The project will mean significant changes to the long-neglected traffic-sewer. For years, advocates have been begging the city to fix the street, which is plagued by fast, dangerous traffic. The street has suffered a disproportionate volume of accidents.
The improvements will be numerous: an attractive median, wider sidewalks, shorter crosswalks for faster pedestrian crossing, and bike lanes. Cars will be slowed to a safe speed, rather than being allowed to speed until they crash.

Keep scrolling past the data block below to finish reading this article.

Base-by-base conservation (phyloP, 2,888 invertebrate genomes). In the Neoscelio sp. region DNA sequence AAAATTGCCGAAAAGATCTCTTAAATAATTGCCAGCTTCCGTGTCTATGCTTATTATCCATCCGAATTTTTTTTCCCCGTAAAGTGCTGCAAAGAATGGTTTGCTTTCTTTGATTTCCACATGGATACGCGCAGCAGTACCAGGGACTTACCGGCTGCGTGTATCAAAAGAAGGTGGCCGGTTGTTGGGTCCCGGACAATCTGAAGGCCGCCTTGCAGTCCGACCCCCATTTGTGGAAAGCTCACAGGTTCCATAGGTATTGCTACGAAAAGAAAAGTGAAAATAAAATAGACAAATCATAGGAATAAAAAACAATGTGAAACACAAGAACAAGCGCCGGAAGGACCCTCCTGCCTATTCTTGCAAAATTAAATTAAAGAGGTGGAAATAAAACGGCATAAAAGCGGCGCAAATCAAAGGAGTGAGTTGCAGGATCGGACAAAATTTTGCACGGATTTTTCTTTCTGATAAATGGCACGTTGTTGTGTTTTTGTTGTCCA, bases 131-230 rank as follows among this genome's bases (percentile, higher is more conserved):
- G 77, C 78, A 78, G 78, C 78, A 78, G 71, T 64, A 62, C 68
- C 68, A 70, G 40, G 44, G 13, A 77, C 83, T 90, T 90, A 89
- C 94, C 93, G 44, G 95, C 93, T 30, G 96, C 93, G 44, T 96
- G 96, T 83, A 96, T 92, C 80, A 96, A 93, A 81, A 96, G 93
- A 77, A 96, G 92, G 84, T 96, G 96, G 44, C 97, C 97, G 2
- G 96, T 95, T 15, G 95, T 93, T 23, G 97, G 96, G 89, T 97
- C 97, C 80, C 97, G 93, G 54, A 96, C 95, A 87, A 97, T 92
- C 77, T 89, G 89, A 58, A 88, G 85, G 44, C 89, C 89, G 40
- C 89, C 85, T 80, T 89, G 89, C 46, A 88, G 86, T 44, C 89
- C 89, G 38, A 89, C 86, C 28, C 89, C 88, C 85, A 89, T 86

But problems will linger. The current project only calls for a portion of Cesar Chavez to be modified. And the bike lane will be painted perilously close to parked cars, which will result in drivers opening their doors directly into a lane of oncoming traffic.
As traffic calms over the next few years, hopefully the city will be able to eliminate either traffic lanes or parking lanes. But such improvements would be many years off, if they are to happen at all.
Funding for the project was identified through a clever collaboration with the Public Utilities Commission, which will pay to relocate some of its sewer lines in the area. Some elements of San Francisco's sewer system are over a century old.